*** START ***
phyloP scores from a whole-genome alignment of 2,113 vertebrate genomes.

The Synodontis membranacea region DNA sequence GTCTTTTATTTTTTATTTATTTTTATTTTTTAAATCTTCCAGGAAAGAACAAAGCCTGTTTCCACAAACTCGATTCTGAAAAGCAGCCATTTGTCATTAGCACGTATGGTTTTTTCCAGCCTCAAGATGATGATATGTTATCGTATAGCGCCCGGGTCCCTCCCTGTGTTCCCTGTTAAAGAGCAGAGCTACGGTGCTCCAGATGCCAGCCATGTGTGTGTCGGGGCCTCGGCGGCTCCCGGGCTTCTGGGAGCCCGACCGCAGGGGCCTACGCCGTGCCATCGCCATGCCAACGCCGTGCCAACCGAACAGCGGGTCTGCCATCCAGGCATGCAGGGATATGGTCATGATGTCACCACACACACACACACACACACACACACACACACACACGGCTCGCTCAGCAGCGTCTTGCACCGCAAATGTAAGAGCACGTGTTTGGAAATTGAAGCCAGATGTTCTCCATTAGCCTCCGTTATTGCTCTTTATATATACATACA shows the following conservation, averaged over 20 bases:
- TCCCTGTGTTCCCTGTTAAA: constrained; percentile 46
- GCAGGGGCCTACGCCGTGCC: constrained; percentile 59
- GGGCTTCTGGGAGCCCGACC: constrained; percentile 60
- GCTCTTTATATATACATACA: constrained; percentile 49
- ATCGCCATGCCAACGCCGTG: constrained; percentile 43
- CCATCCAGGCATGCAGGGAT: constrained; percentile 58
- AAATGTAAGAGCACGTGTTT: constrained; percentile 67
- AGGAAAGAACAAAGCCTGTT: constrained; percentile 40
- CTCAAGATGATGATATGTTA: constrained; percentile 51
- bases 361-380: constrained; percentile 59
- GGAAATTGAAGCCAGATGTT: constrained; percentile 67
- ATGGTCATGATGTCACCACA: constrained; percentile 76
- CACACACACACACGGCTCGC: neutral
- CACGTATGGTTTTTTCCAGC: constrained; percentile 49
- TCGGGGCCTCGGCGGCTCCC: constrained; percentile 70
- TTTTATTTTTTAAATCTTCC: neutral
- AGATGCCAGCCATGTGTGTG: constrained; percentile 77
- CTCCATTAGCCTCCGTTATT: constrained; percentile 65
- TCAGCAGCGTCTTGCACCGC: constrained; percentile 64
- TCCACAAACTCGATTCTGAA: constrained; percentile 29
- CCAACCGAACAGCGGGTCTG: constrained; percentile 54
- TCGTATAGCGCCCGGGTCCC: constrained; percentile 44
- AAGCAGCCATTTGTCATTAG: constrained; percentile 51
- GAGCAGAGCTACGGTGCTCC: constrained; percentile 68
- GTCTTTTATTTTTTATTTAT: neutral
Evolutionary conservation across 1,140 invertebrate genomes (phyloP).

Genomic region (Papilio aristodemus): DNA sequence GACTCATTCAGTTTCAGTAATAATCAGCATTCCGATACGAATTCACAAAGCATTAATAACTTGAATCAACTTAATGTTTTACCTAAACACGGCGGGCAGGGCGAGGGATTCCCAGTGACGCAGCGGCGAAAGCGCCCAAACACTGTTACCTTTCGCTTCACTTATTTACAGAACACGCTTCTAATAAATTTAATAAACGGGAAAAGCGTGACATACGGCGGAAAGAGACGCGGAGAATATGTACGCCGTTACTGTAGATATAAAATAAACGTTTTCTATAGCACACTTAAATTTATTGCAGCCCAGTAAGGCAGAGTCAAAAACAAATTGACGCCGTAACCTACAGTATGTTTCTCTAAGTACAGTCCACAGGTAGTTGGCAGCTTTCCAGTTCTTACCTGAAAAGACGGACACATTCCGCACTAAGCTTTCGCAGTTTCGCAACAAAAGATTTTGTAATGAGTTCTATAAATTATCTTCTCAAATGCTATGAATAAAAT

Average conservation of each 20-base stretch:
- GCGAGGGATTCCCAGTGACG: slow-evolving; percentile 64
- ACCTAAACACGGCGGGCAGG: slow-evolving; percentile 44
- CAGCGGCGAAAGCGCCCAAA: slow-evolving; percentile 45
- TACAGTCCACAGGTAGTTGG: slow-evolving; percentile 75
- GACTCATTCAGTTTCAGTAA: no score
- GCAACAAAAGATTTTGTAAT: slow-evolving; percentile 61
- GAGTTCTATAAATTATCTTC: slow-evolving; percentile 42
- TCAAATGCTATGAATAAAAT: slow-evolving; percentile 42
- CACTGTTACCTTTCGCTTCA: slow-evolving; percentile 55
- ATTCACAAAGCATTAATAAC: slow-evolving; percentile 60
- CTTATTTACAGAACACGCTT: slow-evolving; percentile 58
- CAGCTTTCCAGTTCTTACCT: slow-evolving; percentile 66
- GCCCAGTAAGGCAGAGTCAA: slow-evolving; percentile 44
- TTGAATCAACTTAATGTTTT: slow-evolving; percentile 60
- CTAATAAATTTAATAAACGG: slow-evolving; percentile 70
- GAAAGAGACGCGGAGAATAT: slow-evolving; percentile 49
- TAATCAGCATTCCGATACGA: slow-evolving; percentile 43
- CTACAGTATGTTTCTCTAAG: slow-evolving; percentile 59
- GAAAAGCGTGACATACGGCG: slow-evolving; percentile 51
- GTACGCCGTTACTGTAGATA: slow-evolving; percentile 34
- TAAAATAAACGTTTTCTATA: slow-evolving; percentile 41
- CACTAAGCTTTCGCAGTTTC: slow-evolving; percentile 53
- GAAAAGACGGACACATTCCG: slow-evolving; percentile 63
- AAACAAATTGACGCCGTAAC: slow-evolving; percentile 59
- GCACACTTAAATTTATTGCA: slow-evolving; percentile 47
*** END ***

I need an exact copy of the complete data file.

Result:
phyloP scores from a whole-genome alignment of 2,113 vertebrate genomes.

The Synodontis membranacea region DNA sequence GTCTTTTATTTTTTATTTATTTTTATTTTTTAAATCTTCCAGGAAAGAACAAAGCCTGTTTCCACAAACTCGATTCTGAAAAGCAGCCATTTGTCATTAGCACGTATGGTTTTTTCCAGCCTCAAGATGATGATATGTTATCGTATAGCGCCCGGGTCCCTCCCTGTGTTCCCTGTTAAAGAGCAGAGCTACGGTGCTCCAGATGCCAGCCATGTGTGTGTCGGGGCCTCGGCGGCTCCCGGGCTTCTGGGAGCCCGACCGCAGGGGCCTACGCCGTGCCATCGCCATGCCAACGCCGTGCCAACCGAACAGCGGGTCTGCCATCCAGGCATGCAGGGATATGGTCATGATGTCACCACACACACACACACACACACACACACACACACACACGGCTCGCTCAGCAGCGTCTTGCACCGCAAATGTAAGAGCACGTGTTTGGAAATTGAAGCCAGATGTTCTCCATTAGCCTCCGTTATTGCTCTTTATATATACATACA shows the following conservation, averaged over 20 bases:
- TCCCTGTGTTCCCTGTTAAA: constrained; percentile 46
- GCAGGGGCCTACGCCGTGCC: constrained; percentile 59
- GGGCTTCTGGGAGCCCGACC: constrained; percentile 60
- GCTCTTTATATATACATACA: constrained; percentile 49
- ATCGCCATGCCAACGCCGTG: constrained; percentile 43
- CCATCCAGGCATGCAGGGAT: constrained; percentile 58
- AAATGTAAGAGCACGTGTTT: constrained; percentile 67
- AGGAAAGAACAAAGCCTGTT: constrained; percentile 40
- CTCAAGATGATGATATGTTA: constrained; percentile 51
- bases 361-380: constrained; percentile 59
- GGAAATTGAAGCCAGATGTT: constrained; percentile 67
- ATGGTCATGATGTCACCACA: constrained; percentile 76
- CACACACACACACGGCTCGC: neutral
- CACGTATGGTTTTTTCCAGC: constrained; percentile 49
- TCGGGGCCTCGGCGGCTCCC: constrained; percentile 70
- TTTTATTTTTTAAATCTTCC: neutral
- AGATGCCAGCCATGTGTGTG: constrained; percentile 77
- CTCCATTAGCCTCCGTTATT: constrained; percentile 65
- TCAGCAGCGTCTTGCACCGC: constrained; percentile 64
- TCCACAAACTCGATTCTGAA: constrained; percentile 29
- CCAACCGAACAGCGGGTCTG: constrained; percentile 54
- TCGTATAGCGCCCGGGTCCC: constrained; percentile 44
- AAGCAGCCATTTGTCATTAG: constrained; percentile 51
- GAGCAGAGCTACGGTGCTCC: constrained; percentile 68
- GTCTTTTATTTTTTATTTAT: neutral
Evolutionary conservation across 1,140 invertebrate genomes (phyloP).

Genomic region (Papilio aristodemus): DNA sequence GACTCATTCAGTTTCAGTAATAATCAGCATTCCGATACGAATTCACAAAGCATTAATAACTTGAATCAACTTAATGTTTTACCTAAACACGGCGGGCAGGGCGAGGGATTCCCAGTGACGCAGCGGCGAAAGCGCCCAAACACTGTTACCTTTCGCTTCACTTATTTACAGAACACGCTTCTAATAAATTTAATAAACGGGAAAAGCGTGACATACGGCGGAAAGAGACGCGGAGAATATGTACGCCGTTACTGTAGATATAAAATAAACGTTTTCTATAGCACACTTAAATTTATTGCAGCCCAGTAAGGCAGAGTCAAAAACAAATTGACGCCGTAACCTACAGTATGTTTCTCTAAGTACAGTCCACAGGTAGTTGGCAGCTTTCCAGTTCTTACCTGAAAAGACGGACACATTCCGCACTAAGCTTTCGCAGTTTCGCAACAAAAGATTTTGTAATGAGTTCTATAAATTATCTTCTCAAATGCTATGAATAAAAT

Average conservation of each 20-base stretch:
- GCGAGGGATTCCCAGTGACG: slow-evolving; percentile 64
- ACCTAAACACGGCGGGCAGG: slow-evolving; percentile 44
- CAGCGGCGAAAGCGCCCAAA: slow-evolving; percentile 45
- TACAGTCCACAGGTAGTTGG: slow-evolving; percentile 75
- GACTCATTCAGTTTCAGTAA: no score
- GCAACAAAAGATTTTGTAAT: slow-evolving; percentile 61
- GAGTTCTATAAATTATCTTC: slow-evolving; percentile 42
- TCAAATGCTATGAATAAAAT: slow-evolving; percentile 42
- CACTGTTACCTTTCGCTTCA: slow-evolving; percentile 55
- ATTCACAAAGCATTAATAAC: slow-evolving; percentile 60
- CTTATTTACAGAACACGCTT: slow-evolving; percentile 58
- CAGCTTTCCAGTTCTTACCT: slow-evolving; percentile 66
- GCCCAGTAAGGCAGAGTCAA: slow-evolving; percentile 44
- TTGAATCAACTTAATGTTTT: slow-evolving; percentile 60
- CTAATAAATTTAATAAACGG: slow-evolving; percentile 70
- GAAAGAGACGCGGAGAATAT: slow-evolving; percentile 49
- TAATCAGCATTCCGATACGA: slow-evolving; percentile 43
- CTACAGTATGTTTCTCTAAG: slow-evolving; percentile 59
- GAAAAGCGTGACATACGGCG: slow-evolving; percentile 51
- GTACGCCGTTACTGTAGATA: slow-evolving; percentile 34
- TAAAATAAACGTTTTCTATA: slow-evolving; percentile 41
- CACTAAGCTTTCGCAGTTTC: slow-evolving; percentile 53
- GAAAAGACGGACACATTCCG: slow-evolving; percentile 63
- AAACAAATTGACGCCGTAAC: slow-evolving; percentile 59
- GCACACTTAAATTTATTGCA: slow-evolving; percentile 47